James  Edwin  Keeling, M.D.

          “The family of this name were Kentuckians, but sent representatives to Indiana in time to be classed among the earliest of Shelby county pioneers.  The first comers located on land in the vicinity of what is now the town of Geneva, and there reared a family, of whom the most noted was  W. W. Keeling.  He was born a mile from the village in Shelby county, Indiana, October 10, 1830, and after growing up became a school teacher.  Later he studied medicine and was one of the pioneer physicians of the eastern part of Shelby county.  He was always fond of politics and figured as one of the local leaders of the Democratic party.  After removing to Nebraska he was elected a member of the Legislature and became well known as an advocate of the Democratic party principles.  He met  Marian Spier, a native of Switzerland county, Indiana, born July 25, 1837, and the child of parents who came from Edinburg, Scotland.  Doctor Keeling and his lady were married at Omaha, Nebraska, June 22, 1858, and are still residents of that state, hale and hearty for their ages.  They had five children, John R., a resident of Shelbyville;  Charles M., a physician in South Dakota;  William F., a citizen of Montana;  James Edwin  and  Mrs. Marian R. Collver  of Omaha.  Doctor Keeling still does a little practice in his Nebraska home, but has changed politics to the Prohibition party and is a member of the Methodist Episcopal church.
          James Edwin Keeling, his father's fourth child, was born in Geneva, Shelby county, Indiana, October 20, 1867.  After finishing in the country schools he attended Hartsville College and the Hope Normal, laying the foundations for a good education with a view to a professional career.  Eventually he became a student of the Indiana Medical College, from which he was graduated in the class of 1891, after which he took a post-graduate course in one of the best medical institutes of New York.  He holds membership in the American Medical Association, also in the county and state associations devoted to physicians.  Doctor Keeling began practice at Geneva and remained there for twelve years, when he established himself at Waldron, since which he has enjoyed a good and steadily growing patronage.   He is popular with the profession as well as the people, and is regarded as one of the county's most prominent physicians of his age.  He is a member of the Masonic Order, Modern Woodmen, Ben Hur and Knights of Pythias.  He is also a member of the Methodist church and Prohibition party, holding views on the importance of temperance and the necessity of moral education for our youth.  April 12, 1891, Doctor Keeling was married to  Lizzie Benjamin, by whom he has had one child, Roy E., born January 29, 1892.  The mother dying February 9, 1895, Doctor Keeling was married to  Mary J. Mitchell  on April 28, 1896.  She was born February 20, 1876, in Tipton county.  By this union there were four children:  Forest E., born June 8, 1897;  Irene, born September 16, 1898, died June 29, 1899;  Fredrick A., born March 9, 1900, and  Lucille Gladys, born December 8, 1902.”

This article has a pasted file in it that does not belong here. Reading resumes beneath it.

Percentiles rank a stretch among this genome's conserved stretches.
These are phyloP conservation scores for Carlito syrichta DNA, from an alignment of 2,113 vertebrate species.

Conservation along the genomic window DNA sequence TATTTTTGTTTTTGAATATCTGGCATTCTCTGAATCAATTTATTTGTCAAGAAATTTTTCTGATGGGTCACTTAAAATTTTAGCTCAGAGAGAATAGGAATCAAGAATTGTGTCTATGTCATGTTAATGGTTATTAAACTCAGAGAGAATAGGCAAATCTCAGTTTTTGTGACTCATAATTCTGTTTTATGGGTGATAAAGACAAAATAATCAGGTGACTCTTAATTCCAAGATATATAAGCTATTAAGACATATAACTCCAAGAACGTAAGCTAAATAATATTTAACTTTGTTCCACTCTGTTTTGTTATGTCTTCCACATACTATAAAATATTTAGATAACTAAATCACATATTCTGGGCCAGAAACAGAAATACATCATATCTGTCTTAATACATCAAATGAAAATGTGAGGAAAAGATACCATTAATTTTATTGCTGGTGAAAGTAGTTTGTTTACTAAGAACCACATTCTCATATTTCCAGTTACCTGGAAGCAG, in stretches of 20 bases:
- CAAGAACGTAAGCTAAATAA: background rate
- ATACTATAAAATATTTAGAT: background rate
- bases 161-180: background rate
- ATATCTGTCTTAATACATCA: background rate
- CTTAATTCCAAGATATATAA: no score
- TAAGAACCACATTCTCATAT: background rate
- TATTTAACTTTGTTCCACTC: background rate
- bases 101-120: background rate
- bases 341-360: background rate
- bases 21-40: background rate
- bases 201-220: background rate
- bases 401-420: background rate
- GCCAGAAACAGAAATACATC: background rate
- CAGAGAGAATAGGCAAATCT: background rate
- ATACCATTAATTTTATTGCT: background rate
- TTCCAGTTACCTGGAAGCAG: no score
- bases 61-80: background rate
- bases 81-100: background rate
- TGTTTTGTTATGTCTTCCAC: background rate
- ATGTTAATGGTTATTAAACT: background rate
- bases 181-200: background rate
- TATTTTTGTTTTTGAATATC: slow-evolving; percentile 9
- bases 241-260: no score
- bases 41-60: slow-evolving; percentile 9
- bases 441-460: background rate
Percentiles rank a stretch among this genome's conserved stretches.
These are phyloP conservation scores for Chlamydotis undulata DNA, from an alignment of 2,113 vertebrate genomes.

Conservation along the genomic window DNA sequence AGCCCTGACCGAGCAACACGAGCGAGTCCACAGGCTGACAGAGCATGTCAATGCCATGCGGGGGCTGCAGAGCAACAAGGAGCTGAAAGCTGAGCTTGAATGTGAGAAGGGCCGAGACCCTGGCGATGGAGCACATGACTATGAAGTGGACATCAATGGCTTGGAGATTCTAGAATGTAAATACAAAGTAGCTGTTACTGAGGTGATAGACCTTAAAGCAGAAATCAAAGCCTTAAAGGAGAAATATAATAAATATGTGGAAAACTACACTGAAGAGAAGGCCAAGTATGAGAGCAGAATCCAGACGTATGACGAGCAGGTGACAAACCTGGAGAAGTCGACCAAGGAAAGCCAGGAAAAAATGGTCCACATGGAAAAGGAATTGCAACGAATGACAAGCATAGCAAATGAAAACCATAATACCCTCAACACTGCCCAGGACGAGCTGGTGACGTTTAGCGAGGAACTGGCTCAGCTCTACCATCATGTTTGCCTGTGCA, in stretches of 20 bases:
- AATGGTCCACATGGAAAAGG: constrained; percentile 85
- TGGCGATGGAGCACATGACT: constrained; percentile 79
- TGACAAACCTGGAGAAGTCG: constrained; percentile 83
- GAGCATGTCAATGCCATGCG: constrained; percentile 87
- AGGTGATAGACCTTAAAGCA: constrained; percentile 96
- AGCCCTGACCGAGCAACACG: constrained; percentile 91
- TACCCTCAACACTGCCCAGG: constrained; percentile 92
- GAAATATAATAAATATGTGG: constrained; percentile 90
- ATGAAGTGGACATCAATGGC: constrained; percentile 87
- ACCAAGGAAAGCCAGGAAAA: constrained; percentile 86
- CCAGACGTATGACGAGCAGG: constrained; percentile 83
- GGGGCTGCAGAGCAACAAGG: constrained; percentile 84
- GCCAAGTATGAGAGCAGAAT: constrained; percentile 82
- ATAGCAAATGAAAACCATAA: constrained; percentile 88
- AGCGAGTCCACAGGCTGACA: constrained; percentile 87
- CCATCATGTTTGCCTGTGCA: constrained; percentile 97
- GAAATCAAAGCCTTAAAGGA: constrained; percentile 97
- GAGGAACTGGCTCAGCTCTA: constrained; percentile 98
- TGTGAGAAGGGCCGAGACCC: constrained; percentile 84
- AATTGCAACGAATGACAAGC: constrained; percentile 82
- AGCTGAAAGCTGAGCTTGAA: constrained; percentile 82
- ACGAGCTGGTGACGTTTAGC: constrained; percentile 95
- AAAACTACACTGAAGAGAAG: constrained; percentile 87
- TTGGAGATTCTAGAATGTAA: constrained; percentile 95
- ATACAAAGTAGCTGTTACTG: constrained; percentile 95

From pp. 689-690 of Chadwick's 1909 History of Shelby County, Indiana
Submitted by Don T. Mitchell, grand nephew of Mary Jane (Mitchell) Keeling (1876-1947.

Notes: (1) William Wesley Keeling (1831-1918), son of  John  and  Rebecca (Farrall) Keeling and father of 'Uncle Doc', was first married to  Marietta Mitchell  (1837-1855).  She was a daughter of  Reuben and Margaret Jane (Champ) Mitchell  of Noble Twp.  Their two children died in infancy.  (2) Mary Jane 'Jenny' (Mitchell) Keeling was the oldest child of  William Alexander  and  Elizabeth Margaret 'Maggie' (Allen) Mitchell, also of Noble Twp.

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